Instructional innovation workshop

Instructional Innovation Workshops (IIWs)

Topic: Study Abroad
Workshop dates: May 11-15, 2020
Deadline for proposals:  Monday, April 6, 2020
 

The CLS is happy to announce that we will be able to once again offer an Instructional Innovation Workshop (IIW) this academic year. The IIW Workshop is a five-day intensive opportunity for language faculty to work on projects based on a specific theme that changes from year to year.  We invite faculty to submit proposals related to the workshop topic and will select a total of 8-10 projects.

The topic for this year is Study Abroad and the focus of the workshop will be on exploring current perspectives on language and culture learning in study abroad contexts. Examples of potential topics include, but are not limited to: sociocultural aspects of study abroad; acquisition of intercultural competence; developing pre-and post-departure support activities; creating innovative tasks and activities during the students’ sojourns; ethnographic reflections on intercultural experiences; exploring the complexities of language acquisition and proficiency gains; assessing outcomes.

The first day of the workshop is open to the entire Yale language community and will feature a public lecture by an invited speaker on the broad theme of the workshop, followed by a reception. The rest of the week will be devoted to intensive project work and is open to the invited participants only. It will focus on hands-on workshops, discussions, and final presentations by the participants. Each participant selected will receive a stipend of $1,000, which requires a commitment to develop a project to be implemented the following academic year, full attendance and participation in the entire workshop, and sharing the results with your colleagues in a Brown Bag.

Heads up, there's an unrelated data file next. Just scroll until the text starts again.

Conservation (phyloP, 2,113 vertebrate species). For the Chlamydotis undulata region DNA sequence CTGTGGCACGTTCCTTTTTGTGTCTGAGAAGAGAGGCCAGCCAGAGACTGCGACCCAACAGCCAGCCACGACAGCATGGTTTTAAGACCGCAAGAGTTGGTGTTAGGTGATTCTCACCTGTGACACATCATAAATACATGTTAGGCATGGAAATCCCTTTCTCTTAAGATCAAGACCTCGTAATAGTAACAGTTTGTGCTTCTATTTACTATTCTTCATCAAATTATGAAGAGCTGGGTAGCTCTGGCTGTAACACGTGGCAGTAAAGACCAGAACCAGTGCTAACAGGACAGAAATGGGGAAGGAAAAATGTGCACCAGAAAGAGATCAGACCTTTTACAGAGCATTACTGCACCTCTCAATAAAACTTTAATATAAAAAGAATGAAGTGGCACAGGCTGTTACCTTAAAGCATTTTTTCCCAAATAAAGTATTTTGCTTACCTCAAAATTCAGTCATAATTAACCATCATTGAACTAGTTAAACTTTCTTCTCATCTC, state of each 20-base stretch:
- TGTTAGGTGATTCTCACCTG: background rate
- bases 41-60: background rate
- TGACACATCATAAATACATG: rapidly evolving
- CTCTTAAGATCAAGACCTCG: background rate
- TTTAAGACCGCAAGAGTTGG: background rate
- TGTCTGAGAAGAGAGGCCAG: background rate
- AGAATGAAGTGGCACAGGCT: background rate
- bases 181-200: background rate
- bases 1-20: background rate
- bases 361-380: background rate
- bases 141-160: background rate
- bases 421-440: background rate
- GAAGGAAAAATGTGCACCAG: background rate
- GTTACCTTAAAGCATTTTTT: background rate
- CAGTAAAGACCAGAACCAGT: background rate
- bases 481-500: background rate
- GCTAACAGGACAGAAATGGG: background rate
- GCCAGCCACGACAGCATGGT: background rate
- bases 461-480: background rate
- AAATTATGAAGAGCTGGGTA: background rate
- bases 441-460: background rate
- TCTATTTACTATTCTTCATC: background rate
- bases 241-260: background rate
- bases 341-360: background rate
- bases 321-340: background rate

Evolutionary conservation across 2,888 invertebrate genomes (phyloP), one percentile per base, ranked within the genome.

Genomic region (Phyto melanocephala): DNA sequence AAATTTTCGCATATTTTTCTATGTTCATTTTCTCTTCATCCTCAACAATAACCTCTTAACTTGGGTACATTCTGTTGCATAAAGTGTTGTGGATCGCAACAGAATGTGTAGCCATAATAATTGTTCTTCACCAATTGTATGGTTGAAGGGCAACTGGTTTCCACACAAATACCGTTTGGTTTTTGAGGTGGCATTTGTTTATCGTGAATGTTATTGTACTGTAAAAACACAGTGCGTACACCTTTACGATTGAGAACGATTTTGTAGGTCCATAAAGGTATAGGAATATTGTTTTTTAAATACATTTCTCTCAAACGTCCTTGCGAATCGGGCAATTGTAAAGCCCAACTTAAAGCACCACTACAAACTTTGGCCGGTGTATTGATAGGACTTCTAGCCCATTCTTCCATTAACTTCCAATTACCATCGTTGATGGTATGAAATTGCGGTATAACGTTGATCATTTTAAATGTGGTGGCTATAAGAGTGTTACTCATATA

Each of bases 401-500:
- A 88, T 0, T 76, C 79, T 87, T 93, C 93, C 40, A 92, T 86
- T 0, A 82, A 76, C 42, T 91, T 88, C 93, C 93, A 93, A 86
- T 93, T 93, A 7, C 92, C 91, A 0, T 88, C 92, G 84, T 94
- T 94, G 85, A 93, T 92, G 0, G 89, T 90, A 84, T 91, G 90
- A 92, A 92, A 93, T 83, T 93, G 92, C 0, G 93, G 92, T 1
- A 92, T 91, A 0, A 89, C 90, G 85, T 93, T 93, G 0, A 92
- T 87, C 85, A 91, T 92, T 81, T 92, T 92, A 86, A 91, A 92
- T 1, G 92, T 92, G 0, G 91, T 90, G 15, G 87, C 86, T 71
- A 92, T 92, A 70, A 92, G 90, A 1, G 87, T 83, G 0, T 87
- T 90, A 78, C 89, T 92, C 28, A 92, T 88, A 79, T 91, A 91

If you are interested in participating in this year’s IIW, please submit a 2-3 page detailed project proposal by April 6, 2020 to Mary Jo Lubrano (maryjo.lubrano@yale.edu) or Nelleke Van Deusen-Scholl (nelleke.vandeusen-scholl@yale.edu).

The proposal should include:

  • A title
  • An abstract that briefly summarizes the project.
  • A rationale for the project:
    • Why are you proposing this project?
    • In what way will it contribute to your teaching? Describe how you plan to incorporate your project into your classes.
    • How will the students benefit?
    • Explain briefly how it connects to the current literature in the field  and provide some specific references for your project.
  • A detailed description of your project:
    • What do you specifically propose to do to with this project?
    • Have you already done something similar in your classes? If so, in what ways it this project different or will it expand on that?
    • If you are planning to implement this project, explain how this project will be integrated in your curriculum.
    • Indicate any resources that you will need or intend to use (e.g. technology).

Please contact Nelleke Van Deusen-Scholl (nelleke.vandeusen-scholl@yale.edu) or Mary Jo Lubrano (maryjo.lubrano@yale.edu) if you have any questions. We’re happy to schedule an appointment to discuss your project plans and to assist with the proposal development.